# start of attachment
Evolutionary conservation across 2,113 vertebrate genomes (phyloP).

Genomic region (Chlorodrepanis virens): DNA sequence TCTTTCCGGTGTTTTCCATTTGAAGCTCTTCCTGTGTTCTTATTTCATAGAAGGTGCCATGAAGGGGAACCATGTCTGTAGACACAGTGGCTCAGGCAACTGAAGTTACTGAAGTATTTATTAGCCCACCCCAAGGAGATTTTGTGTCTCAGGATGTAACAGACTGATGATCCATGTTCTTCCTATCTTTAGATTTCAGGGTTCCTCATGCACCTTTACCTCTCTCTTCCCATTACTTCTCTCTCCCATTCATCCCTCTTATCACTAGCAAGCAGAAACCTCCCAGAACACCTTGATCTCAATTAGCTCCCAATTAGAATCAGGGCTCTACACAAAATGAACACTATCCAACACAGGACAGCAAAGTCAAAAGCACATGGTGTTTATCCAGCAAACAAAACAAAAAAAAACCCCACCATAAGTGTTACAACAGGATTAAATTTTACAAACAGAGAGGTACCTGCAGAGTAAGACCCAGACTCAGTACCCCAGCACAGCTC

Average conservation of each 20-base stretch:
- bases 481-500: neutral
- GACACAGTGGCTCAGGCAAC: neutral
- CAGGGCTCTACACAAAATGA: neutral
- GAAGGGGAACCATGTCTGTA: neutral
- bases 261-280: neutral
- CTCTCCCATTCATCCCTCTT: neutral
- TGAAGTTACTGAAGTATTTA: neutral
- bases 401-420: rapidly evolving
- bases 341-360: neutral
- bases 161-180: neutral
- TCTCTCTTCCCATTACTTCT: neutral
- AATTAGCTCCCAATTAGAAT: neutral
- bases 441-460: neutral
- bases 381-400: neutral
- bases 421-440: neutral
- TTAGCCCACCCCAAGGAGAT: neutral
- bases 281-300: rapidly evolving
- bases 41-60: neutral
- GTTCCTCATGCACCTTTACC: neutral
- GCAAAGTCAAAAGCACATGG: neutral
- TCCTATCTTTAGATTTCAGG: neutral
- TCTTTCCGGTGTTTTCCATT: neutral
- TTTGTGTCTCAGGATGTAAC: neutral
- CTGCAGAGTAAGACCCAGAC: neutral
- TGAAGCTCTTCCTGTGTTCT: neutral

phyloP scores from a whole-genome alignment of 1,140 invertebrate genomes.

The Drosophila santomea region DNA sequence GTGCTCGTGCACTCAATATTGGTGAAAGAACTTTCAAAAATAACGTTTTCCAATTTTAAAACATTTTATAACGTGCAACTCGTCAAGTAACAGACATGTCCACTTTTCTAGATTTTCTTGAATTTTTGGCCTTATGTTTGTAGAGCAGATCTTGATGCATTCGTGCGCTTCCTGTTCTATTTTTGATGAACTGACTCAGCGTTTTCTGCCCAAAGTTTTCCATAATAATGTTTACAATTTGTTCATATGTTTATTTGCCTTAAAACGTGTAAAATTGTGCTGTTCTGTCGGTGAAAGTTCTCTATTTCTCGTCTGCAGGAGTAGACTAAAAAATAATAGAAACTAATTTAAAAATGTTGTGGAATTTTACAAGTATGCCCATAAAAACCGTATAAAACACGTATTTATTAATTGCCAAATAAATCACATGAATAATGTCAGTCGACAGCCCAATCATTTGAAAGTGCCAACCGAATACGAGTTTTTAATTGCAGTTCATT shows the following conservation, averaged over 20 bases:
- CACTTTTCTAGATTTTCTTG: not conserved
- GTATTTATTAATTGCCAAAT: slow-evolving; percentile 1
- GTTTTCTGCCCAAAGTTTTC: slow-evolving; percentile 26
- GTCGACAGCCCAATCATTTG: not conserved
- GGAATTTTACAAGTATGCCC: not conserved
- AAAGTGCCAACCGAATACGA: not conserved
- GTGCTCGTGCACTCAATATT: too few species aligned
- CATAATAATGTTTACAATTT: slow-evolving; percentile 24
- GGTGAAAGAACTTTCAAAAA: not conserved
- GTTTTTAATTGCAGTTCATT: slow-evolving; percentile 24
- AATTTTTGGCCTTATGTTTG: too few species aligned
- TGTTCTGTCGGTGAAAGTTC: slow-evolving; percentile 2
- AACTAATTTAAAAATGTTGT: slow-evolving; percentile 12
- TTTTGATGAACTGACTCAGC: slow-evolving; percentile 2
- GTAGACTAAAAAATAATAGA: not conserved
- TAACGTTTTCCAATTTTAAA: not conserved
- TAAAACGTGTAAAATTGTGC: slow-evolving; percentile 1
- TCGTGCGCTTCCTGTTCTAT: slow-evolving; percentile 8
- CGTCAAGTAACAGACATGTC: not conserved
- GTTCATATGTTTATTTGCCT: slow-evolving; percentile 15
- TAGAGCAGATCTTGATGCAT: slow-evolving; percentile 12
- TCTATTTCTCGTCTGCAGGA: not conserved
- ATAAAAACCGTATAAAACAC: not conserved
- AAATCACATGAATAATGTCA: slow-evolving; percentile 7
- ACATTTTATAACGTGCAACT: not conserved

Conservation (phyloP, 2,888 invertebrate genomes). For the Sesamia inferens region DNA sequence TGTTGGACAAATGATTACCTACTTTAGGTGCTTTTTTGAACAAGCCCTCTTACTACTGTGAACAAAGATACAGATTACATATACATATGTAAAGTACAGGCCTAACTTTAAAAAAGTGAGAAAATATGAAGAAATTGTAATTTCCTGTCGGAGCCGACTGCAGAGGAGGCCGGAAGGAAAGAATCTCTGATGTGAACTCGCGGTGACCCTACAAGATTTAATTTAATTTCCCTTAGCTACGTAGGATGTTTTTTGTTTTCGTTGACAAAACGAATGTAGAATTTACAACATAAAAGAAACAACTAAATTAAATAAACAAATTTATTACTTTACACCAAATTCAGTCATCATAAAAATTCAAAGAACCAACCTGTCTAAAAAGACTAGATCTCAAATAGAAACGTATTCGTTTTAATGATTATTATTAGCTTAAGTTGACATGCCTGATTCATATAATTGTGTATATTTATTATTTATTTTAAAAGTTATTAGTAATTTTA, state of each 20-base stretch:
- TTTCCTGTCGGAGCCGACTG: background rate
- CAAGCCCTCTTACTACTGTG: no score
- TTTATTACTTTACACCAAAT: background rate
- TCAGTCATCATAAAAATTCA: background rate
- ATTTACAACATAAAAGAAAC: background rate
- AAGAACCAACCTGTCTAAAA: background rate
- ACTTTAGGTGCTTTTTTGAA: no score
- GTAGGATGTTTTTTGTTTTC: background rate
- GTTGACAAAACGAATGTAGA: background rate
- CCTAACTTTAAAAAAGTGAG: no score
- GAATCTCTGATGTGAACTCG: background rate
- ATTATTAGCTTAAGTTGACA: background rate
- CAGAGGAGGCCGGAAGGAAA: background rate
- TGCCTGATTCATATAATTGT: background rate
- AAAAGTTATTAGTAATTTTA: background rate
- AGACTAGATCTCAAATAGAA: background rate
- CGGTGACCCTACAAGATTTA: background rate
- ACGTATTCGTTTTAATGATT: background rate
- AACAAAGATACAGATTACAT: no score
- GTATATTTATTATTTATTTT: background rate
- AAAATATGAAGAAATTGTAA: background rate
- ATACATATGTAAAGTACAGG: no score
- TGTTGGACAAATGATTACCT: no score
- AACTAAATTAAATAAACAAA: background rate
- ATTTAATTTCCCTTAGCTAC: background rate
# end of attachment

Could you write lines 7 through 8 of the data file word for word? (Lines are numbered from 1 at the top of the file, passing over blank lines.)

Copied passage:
- GAAGGGGAACCATGTCTGTA: neutral
- bases 261-280: neutral